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The Thrifty Gardener: Summer End Clearances

By Susanne Talbert (art_n_gardenSeptember 5, 2012

As summer ends, so begins a thrifty gardenerís favorite time of year. The end of the growing season triggers plant retailers to mark deep discounts in their stock to clear out for the coming cold months. If you look around enough, you can find almost every unaffordable plant that you wanted at the beginning of the summer at a price that will make the risk worth it. Try some of these tips for end-of-season thrift gardening:

Gardening picture

(Editor's Note: This article was originally published on September 27, 2007.  Your comments are welcome, but please be aware that authors of previously published articles may not be able to respond to your questions.)


Big Box Garden Centers


As every gardener knows, big box stores are experts at driving plants to the edge of life. If you have patience and a couple dollars to gamble on your skill, this can be a year round way to thriftily garden. However, toward the end of the growing season, most box stores are even more neglectful and sparing with water. This creates a clearance rack chock full of good deals on plants that just need a little T.L.C. While the end of summer clearances at big box stores are good, they can be hit or miss and by far are not the best way to thrifty garden as temperatures cool.



Local or Family Owned Retailers


Smaller plant retailers and family owned nurseries can be an excellent place to get end of summer steals. Smaller businesses take pristine care of their plants during the growing season and sell at higher prices, however toward the end of the summer their priority is to clear space for winter sowing and eventually new stock. What this means for you is that plants that are still in excellent shape will be offered at discounted prices.


What’s there to lose? Locally owned businesses are an excellent way to get a cheap, well cared for plant. If you plant the inexpensive perennials you find in the ground now, they will look even better next year and already be established in your garden.



Online Mail-order Retailers


A favorite of many gardeners is the end of season sales of online plant retailers. Since many of these businesses don’t have storefronts, clearing stock at the end of the season becomes priority. Some tips for finding good sales are to search for smaller, family owned online retail stores. Unlike smaller companies, the bigger, more lucrative online retailers can afford to lose the un-purchased stock and mostly don’t sow their own plants from seed.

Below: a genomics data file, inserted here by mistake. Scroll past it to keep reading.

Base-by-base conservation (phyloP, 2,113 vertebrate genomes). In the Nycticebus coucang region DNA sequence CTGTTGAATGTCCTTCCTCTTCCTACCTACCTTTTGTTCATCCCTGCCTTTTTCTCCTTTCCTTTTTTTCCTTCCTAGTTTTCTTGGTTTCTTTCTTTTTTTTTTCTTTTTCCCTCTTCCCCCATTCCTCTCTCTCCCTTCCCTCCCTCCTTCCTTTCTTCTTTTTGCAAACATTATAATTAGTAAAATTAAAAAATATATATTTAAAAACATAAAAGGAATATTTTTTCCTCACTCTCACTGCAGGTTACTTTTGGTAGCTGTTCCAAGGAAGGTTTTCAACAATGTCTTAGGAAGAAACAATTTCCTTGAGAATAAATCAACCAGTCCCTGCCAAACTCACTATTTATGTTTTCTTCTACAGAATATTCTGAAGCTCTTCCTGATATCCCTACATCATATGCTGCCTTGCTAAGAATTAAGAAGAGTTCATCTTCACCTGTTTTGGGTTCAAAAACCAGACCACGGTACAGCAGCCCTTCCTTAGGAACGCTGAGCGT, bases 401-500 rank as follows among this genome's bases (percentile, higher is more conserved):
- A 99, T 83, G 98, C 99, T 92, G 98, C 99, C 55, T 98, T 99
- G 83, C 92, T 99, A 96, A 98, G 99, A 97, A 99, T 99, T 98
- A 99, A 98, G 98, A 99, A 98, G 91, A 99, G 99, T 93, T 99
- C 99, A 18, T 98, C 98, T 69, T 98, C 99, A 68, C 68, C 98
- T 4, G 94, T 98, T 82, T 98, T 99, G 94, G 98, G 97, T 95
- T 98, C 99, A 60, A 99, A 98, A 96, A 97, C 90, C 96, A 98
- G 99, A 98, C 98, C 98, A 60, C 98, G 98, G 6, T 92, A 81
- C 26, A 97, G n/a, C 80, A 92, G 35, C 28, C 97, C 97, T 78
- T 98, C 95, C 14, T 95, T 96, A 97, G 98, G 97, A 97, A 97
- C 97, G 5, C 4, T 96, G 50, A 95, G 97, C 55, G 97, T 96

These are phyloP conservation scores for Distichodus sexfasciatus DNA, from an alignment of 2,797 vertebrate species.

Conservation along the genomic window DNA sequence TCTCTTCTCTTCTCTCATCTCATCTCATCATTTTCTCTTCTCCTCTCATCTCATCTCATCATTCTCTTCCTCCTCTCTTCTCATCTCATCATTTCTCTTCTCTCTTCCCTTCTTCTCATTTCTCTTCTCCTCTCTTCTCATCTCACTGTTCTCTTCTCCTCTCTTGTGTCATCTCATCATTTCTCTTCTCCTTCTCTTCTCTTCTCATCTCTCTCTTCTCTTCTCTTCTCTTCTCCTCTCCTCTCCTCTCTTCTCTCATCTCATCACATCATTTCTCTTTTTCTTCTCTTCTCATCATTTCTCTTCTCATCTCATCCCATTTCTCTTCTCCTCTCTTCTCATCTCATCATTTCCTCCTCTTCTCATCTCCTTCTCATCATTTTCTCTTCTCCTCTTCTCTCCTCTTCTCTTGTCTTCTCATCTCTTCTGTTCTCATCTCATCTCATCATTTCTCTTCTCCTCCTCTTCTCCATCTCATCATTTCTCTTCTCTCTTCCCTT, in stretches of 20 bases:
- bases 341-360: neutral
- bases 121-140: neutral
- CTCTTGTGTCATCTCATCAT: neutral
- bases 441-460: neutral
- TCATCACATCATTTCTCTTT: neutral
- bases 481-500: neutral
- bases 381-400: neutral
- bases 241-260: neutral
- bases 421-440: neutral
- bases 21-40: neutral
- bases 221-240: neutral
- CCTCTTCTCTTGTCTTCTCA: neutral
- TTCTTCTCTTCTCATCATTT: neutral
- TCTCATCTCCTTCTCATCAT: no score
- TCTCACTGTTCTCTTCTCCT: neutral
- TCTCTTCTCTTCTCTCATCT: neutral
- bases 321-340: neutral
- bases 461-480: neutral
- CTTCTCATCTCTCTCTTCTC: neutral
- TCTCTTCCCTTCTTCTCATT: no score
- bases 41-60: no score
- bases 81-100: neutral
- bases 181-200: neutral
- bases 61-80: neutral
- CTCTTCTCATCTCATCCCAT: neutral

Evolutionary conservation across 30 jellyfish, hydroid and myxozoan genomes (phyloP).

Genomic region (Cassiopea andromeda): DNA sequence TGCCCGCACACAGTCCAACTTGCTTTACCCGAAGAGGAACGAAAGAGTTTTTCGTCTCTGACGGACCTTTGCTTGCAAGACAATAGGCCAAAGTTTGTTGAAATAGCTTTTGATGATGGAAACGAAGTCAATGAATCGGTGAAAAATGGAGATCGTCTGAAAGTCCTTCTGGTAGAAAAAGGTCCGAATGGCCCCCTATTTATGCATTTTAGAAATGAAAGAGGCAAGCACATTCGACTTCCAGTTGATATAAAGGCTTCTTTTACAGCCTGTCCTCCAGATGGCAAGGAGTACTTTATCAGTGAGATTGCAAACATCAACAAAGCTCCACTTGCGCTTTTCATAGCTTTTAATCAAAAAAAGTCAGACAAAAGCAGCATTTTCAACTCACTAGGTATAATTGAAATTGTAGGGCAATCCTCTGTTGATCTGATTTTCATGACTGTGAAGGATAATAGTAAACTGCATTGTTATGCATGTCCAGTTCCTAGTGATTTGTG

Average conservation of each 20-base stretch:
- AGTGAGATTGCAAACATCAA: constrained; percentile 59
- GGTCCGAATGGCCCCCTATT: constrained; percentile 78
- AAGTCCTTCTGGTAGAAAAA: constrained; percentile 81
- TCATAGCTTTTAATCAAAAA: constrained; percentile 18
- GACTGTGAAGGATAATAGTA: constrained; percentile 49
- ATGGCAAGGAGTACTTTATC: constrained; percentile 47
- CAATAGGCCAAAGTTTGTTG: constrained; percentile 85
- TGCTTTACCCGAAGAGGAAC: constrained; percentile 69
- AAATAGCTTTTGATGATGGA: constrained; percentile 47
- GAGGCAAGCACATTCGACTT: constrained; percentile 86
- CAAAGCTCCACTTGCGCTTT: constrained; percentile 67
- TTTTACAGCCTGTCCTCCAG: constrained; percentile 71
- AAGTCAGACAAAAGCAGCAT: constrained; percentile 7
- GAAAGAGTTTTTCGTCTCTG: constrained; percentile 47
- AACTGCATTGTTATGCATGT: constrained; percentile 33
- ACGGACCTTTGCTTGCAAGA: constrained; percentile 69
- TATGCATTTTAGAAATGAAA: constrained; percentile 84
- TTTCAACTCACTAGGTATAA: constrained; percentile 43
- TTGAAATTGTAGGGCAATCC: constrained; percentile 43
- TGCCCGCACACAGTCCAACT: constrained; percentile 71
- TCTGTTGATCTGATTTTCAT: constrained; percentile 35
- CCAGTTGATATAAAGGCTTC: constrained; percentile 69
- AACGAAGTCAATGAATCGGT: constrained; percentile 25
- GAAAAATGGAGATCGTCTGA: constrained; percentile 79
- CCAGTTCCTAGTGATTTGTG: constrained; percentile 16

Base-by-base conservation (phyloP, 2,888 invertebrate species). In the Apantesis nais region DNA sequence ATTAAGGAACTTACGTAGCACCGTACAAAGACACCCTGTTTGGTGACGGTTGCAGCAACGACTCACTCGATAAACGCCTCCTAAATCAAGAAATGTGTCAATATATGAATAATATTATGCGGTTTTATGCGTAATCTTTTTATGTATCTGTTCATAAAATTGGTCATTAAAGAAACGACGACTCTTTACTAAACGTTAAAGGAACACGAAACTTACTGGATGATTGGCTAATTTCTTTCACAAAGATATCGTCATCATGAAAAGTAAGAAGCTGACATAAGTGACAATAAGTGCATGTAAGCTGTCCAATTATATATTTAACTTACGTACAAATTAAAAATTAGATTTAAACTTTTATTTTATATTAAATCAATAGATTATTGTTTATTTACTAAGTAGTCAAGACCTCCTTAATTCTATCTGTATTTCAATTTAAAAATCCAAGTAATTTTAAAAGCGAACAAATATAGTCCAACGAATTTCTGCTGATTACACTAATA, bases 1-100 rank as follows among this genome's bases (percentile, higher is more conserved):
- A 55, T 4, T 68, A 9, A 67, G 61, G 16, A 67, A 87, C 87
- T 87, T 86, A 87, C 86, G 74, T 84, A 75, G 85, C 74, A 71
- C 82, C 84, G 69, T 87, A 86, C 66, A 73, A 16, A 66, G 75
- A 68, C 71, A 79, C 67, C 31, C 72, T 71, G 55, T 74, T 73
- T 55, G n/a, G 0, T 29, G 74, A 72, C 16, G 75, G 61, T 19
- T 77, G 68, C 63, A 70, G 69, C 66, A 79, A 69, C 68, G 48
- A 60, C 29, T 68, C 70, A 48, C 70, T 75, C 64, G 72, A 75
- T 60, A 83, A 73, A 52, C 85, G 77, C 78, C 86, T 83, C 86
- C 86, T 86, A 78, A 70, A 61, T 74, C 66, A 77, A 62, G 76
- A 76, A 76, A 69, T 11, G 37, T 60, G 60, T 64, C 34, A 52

Some favorite online retailers for end-of-season sales are Hazzard’s Greenhouse, Surry Gardens and Mountain Valley Growers. All three are rated in the Garden Watchdog.



While there are many good deals on the internet, not all companies offer end of summer sales, so shop around!



Beware: Watch for red tape and annuals


As with any discounted product, there are some risks involved. Steer clear of most any annuals. They may seem like a good deal, but at the end of the season annuals will become leggy and are much harder to overwinter than perennials. The exception to this rule is any fall-thriving annuals such as ornamental kale, pansies, or chrysanthemum, which generally won’t be as discounted anyway, if at all.


Shipping charges from websites can also increase at the end of the season. In addition, return and refund policies can also be different during clearance sales. Be careful to read the fine print and be aware of shipping charges before you submit any final online order.

Sometimes bugs can also be an issue with mail order plants toward the end of summer as the weather cools. Be sure to check the Garden Watchdog before you make any mail order purchases.



End of season sale shopping can be a fun and cheap way to fill your garden with beautiful plants. Keep an eye out year round for discounts…but keep those eyes WIDE open at the end of summer.





  About Susanne Talbert  
Susanne TalbertI garden in beautiful Colorado Springs, half a mile from Garden of the Gods. Since we bought our first house two years ago, I have been busy revamping my 1/4 acre of ignored decomposed granite. My garden passions include water gardening, vines, super-hardy perennials, and native xerics. By day, I am a high school ceramics teacher as well as a ceramicist and painter.

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